|Chelsea and Westminster Hospital|
|Chelsea and Westminster Hospital NHS Foundation Trust|
Shown in Kensington and Chelsea
|Location||369 Fulham Road, Chelsea, London SW10 9NH, England|
|Care system||NHS England|
|Affiliated university||Imperial College London|
|Lists||Hospitals in England|
Chelsea and Westminster Hospital is a 430-bed teaching hospital located in Chelsea, London. Although the hospital has been at its present site since only 1993, the hospital has a rich history in that it serves as the new site for the Westminster Hospital. It is operated by Chelsea and Westminster Hospital NHS Foundation Trust, and has close ties with Imperial College London. Many of the hospital's employees hold research contracts with Imperial College London, and the hospital plays an integral role in teaching students at Imperial College London.
The first hospital on the site was conceived in 1876 and officially opened as the St George's Union Infirmary in February 1878. This facility became St Stephen's Hospital in 1925 and, after it had joined the National Health Service in 1948, continued in service until it closed in 1989. Part of the old hospital survives as an HIV unit known as "St Stephen's Centre".
The Chelsea and Westminster Hospital, which was designed by the architects Sheppard Robson, was built on the St Stephen's Hospital site and was officially opened by the Queen in May 1993. It brought together staff, services and equipment from five other hospitals in London:
The hospital displays many treasures from the predecessor hospitals. Some of these are in the first floor hospital chapel, including a 16th-century painting by Veronese from the Westminster Hospital and stained glass windows from St Mary Abbots Hospital and the Westminster Children's Hospital.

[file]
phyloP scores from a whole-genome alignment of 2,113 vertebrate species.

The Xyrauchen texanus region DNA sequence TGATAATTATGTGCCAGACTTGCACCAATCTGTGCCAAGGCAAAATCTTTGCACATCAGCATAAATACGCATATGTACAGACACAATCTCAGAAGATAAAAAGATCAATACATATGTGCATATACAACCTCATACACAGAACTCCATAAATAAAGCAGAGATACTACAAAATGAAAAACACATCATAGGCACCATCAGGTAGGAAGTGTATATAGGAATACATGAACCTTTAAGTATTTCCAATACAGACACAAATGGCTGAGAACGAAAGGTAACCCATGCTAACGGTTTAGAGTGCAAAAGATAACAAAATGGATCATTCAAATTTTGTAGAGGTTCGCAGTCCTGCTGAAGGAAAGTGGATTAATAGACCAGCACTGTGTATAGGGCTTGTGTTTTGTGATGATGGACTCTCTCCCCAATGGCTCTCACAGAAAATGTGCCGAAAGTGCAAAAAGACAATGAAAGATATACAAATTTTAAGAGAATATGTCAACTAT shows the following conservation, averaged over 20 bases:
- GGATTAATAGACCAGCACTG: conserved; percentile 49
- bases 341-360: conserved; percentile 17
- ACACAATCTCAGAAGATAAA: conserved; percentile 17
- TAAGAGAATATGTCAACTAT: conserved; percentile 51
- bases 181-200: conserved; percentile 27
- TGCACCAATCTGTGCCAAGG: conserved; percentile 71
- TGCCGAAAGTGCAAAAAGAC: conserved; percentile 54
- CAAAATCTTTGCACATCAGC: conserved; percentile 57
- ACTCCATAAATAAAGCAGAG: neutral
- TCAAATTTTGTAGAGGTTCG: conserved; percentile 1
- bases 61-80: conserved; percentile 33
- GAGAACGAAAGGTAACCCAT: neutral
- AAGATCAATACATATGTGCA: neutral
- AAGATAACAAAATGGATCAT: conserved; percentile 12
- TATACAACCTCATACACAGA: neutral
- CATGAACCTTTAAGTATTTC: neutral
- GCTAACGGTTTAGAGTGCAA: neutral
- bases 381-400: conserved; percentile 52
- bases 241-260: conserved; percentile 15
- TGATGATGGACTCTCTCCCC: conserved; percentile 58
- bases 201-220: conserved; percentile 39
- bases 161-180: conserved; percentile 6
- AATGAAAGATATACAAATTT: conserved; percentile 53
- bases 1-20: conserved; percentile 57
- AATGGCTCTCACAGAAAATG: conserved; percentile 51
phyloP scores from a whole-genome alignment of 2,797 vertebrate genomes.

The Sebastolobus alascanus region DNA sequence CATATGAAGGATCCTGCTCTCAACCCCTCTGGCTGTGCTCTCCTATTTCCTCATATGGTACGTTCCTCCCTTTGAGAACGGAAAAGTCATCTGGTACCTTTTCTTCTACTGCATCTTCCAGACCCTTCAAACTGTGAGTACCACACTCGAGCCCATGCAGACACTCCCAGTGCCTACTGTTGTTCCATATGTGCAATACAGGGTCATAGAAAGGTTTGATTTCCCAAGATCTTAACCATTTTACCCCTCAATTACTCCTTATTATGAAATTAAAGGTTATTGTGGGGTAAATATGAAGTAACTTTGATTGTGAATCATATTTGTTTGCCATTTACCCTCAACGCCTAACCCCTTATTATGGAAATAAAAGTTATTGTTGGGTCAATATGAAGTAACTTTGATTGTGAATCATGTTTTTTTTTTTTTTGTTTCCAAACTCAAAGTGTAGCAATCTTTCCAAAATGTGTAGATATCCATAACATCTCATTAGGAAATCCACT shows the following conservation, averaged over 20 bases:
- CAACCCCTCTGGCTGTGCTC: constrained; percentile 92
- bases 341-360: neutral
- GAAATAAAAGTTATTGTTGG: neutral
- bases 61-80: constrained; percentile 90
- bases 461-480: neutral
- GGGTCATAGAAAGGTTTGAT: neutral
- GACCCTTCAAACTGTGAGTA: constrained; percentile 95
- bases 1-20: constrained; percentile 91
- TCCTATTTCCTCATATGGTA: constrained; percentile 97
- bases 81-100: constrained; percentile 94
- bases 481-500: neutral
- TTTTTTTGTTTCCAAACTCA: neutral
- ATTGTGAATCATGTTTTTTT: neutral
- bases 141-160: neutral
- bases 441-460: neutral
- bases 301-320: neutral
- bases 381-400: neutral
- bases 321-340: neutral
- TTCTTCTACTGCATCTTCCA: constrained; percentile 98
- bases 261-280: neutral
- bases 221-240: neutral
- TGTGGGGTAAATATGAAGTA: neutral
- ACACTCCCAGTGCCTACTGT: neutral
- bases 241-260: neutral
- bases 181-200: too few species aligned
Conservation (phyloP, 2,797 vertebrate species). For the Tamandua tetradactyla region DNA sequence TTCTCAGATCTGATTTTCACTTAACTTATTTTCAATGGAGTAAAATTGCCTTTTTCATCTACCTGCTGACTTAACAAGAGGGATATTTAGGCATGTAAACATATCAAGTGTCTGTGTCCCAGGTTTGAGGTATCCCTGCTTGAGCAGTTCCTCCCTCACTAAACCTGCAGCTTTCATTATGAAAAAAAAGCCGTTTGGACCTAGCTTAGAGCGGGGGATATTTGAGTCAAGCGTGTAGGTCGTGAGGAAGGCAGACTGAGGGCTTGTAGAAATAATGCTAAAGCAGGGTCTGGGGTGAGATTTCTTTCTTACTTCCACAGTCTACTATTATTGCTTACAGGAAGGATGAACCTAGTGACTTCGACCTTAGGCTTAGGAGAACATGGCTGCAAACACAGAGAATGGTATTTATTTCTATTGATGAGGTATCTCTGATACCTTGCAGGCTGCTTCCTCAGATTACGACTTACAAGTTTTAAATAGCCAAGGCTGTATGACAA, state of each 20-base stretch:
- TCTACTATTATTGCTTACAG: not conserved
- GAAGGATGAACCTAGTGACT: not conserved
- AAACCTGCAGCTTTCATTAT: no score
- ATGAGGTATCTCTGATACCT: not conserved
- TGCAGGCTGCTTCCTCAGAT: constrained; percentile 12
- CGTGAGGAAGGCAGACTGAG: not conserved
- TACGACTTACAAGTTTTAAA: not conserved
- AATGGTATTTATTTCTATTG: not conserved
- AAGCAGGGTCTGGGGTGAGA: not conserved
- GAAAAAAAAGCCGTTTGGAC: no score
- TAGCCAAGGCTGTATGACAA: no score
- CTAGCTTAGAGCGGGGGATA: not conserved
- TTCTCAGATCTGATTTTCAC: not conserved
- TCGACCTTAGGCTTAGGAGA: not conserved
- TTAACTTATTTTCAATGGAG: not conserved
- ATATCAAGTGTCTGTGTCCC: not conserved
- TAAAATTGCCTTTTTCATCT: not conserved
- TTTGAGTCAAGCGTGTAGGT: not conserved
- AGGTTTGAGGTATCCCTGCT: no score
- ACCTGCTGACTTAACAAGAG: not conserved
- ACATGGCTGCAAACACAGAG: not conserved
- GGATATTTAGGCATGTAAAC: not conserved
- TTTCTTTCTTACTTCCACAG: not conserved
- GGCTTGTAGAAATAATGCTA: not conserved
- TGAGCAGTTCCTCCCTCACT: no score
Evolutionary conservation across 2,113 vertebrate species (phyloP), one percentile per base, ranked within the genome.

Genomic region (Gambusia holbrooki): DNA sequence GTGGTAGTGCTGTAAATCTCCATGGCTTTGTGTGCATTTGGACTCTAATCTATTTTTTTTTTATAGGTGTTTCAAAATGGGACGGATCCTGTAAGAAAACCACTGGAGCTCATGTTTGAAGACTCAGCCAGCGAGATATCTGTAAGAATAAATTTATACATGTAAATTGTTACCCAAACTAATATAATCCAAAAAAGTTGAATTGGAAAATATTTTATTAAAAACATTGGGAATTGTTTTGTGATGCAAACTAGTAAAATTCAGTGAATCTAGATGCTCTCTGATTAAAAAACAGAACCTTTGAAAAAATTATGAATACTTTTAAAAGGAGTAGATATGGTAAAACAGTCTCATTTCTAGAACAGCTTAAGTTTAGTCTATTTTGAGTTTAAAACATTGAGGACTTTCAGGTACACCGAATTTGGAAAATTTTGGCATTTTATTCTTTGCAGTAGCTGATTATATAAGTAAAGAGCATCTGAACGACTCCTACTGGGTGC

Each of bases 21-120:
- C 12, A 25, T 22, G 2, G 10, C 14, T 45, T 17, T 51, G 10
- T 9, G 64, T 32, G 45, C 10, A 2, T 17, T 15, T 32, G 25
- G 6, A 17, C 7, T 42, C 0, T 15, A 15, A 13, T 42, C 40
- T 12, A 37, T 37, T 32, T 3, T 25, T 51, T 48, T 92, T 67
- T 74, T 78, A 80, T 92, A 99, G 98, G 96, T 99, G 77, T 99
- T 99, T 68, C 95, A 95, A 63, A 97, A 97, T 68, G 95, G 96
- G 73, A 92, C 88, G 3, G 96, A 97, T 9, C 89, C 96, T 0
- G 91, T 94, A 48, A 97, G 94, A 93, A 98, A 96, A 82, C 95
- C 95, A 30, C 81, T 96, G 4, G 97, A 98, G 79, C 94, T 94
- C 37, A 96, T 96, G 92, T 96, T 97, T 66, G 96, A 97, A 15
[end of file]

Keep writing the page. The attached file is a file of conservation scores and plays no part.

Chelsea and Westminster maintains a range of medical and surgical acute services:
The hospital provides a number of services which include a specialist hand surgery/management unit sometimes known as HMU.
The hospital's HIV/GUM Clinical Directorate was established in April 1991, and is today the largest specialist HIV unit in Europe, and enjoys a worldwide reputation as a centre of excellence in both the care of HIV-positive patients and a wide range of associated clinical research.
The St Stephen's Centre is also home to the core laboratory of the International AIDS Vaccine Initiative (IAVI).
Radio Chelsea and Westminster is the hospital's own hospital radio station, available for; patients, staff and the local community. It was launched in 1977 to provide music and escapism for patients. Patients are able to listen to the hospital radio on Channel 6 on their hospedia bedside unit, or online at www.radiocw.org. The radio station has featured in a number of locations around the hospital it is currently on the second floor of the hospital between lift banks C and D. GB News presenter Nana Akua used to work for the station.
In 1984, Westminster Hospital Medical School merged with the Charing Cross Hospital Medical School to form Charing Cross and Westminster Medical School. This was part of a series of mergers of London medical schools in the early 1980s, foreshadowing a larger series in the late 1990s, which brought all the institutes together into five large schools. In 1997, as part of the second wave, CXWMS merged with Imperial College, London (and its medical department, St Mary's Hospital Medical School), the National Heart and Lung Institute, and the Royal Postgraduate Medical School, to form Imperial College School of Medicine. Chelsea and Westminster Hospital maintains strong ties with Imperial College School of Medicine and is a teaching hospital for students undergoing clinical attachments in various specialties.
Notable births include: